Yesterday afternoon, as I walked across a pedestrian crossing on Brooklyn’s 4th Avenue, I found a large SUV, turning right, barreling down at me; he braked hard, even as I yelled out “I’ve got the ‘Walk’ sign, dude!” He yelled back, “We both got the light!” I yelled back, “I’ve got right of way!” He yelled back, ‘Fuck off!’ I yelled back, “Go fuck yourself!” Clearly, this was a fruitful and productive exchange of views on how to best negotiate street crossings. As I turned on the sidewalk, I noticed he’d pulled over to the side of the street, and was waiting for me to walk by his car. The driver was not alone; he had a belligerent female companion in the passenger seat who had also been screaming obscenities at me. I continued walking on the sidewalk, past the parked car on my left, keeping my eyes straight, walking on to my gym class. As I did so, I could hear their jeering; clearly, I had not risen to the challenge. My bravado was bigger than my bite; I had ‘backed down.’
Fair enough; I did. I smarted for a while afterwards, but it was the correct decision. I was outnumbered; even if I could have engaged in the undignified business of throwing punches or grappling with a belligerent stranger–who looked to be roughly my size, but about ten years younger–on a city sidewalk, I would have left myself open to being clocked upside the head with some hard object by my opponent’s companion. I could have, for instance, taken a bottle to the head or something similar. Given my protagonists’ visible demeanor, this sort of ‘participation’ in the fight was not unlikely at all. Street fights are always dirty; this one would have been no different. Given the emotions on display just earlier, this would have been a dirty business through and through. No one would have intervened; no one intervenes in street fights in New York City. Or anywhere else for that matter. I did not want the police involved; I did not want to suffer physical injury, a high price to pay for trying to remind a driver that he did not have right of way on a pedestrian crossing when the light turns green. Quite possibly, because the parameters of such fights are so poorly defined, I could have suffered an injury disproportionate to the original provocation. For as long as I’ve lived in Brooklyn, I’ve been haunted by the memory of the bodega store owner who tried to stop a teenager from shoplifting and was stabbed with a screwdriver in the head; the resultant injury caused permanent brain damage.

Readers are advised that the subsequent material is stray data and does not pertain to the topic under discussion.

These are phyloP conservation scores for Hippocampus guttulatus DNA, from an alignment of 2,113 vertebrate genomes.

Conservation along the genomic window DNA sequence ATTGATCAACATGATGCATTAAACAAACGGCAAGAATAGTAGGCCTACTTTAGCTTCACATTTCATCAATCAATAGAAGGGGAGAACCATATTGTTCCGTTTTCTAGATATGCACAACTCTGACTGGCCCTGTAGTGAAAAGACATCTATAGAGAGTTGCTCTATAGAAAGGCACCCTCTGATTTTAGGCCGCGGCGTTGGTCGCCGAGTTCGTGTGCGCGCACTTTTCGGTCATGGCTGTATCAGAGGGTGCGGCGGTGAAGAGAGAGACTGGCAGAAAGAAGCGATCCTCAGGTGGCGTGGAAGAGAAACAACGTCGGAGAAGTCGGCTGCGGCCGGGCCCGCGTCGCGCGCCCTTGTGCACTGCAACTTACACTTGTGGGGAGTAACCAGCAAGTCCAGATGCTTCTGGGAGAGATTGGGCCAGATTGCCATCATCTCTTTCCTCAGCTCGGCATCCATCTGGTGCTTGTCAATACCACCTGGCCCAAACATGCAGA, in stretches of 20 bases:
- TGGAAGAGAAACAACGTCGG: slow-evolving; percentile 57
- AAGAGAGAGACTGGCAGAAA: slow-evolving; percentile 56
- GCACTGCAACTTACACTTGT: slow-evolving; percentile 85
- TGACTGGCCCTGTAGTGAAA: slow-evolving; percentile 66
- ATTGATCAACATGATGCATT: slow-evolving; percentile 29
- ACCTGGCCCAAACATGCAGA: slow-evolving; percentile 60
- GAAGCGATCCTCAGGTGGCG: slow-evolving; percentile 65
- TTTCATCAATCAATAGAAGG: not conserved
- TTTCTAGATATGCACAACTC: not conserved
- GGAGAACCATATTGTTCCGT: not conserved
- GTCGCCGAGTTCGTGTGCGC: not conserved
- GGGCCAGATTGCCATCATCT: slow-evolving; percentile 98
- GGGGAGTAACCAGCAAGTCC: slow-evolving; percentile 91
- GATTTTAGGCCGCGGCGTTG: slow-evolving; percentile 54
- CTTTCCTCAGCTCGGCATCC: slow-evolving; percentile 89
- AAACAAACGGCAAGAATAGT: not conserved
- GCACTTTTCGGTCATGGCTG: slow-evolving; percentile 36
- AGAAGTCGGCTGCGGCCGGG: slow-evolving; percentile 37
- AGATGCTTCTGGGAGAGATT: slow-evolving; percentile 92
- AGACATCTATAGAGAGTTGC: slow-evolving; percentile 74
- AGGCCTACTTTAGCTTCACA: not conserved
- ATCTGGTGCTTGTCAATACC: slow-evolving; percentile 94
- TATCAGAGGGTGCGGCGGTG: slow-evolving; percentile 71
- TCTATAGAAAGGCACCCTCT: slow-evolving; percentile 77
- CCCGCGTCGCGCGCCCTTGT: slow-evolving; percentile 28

Quite simply, there was no upside to my responding to this provocation, to continuing this conflict. I swallowed hard, fuming, and walked on straight to my gym, where I worked out and flattered myself by performing a reasonably hard gymnastic move several times during my workout. Then, sweaty and satisfied, I returned home in time to say goodnight to my daughter before she went to bed. Her father hadn’t been ‘manly’ enough earlier; but this was good enough for me.
6 thoughts on “On ‘Backing Down’ From A ‘Streetfight’”
A friend of mine was stabbed over a desirable seat at a bar.
You never know. That’s why you should go into any fight intending to kill your opponent in the most efficient manner available. It is the only reasonable strategy.
It puts things in the proper perspective, too.
What will you do not to be a guy who kills over a barstool?
I agree; I just didn’t have my flamethrower around. I’d have incinerated his SUV otherwise.
Sorry to hear about your friend; that’s terrible.
Thanks. Flank wound. He was fine.
Somehow, I think you wouldn’t have, if you had your flamethrower…
At least you went that far. I would have stopped when I saw a rushing SUV and waited for next cycle.
Thank you for sharing Samir. Backed out of a similar situation a month or so ago, when confronted by an SUV (why do the idiots always drive SUVs?) driver here in chaotic Bangalore. He was a foot taller and a couple of feet wider than me, so it was an easy decision. 🙂 But reading about your experience helped rationalize that encounter.
(Just rediscovered your blog, I used to follow it avidly a couple of years ago. Was travelling for a bit and wasn’t online much last year. Since the link to your blog was maintained on a work computer, forgot about it when I returned and switched jobs. Am glad I found it again!)
I’m so glad this resonated; I think it is far more common than people imagine. I’m glad too, that you have rediscovered the blog; thank you for reading, and welcome back!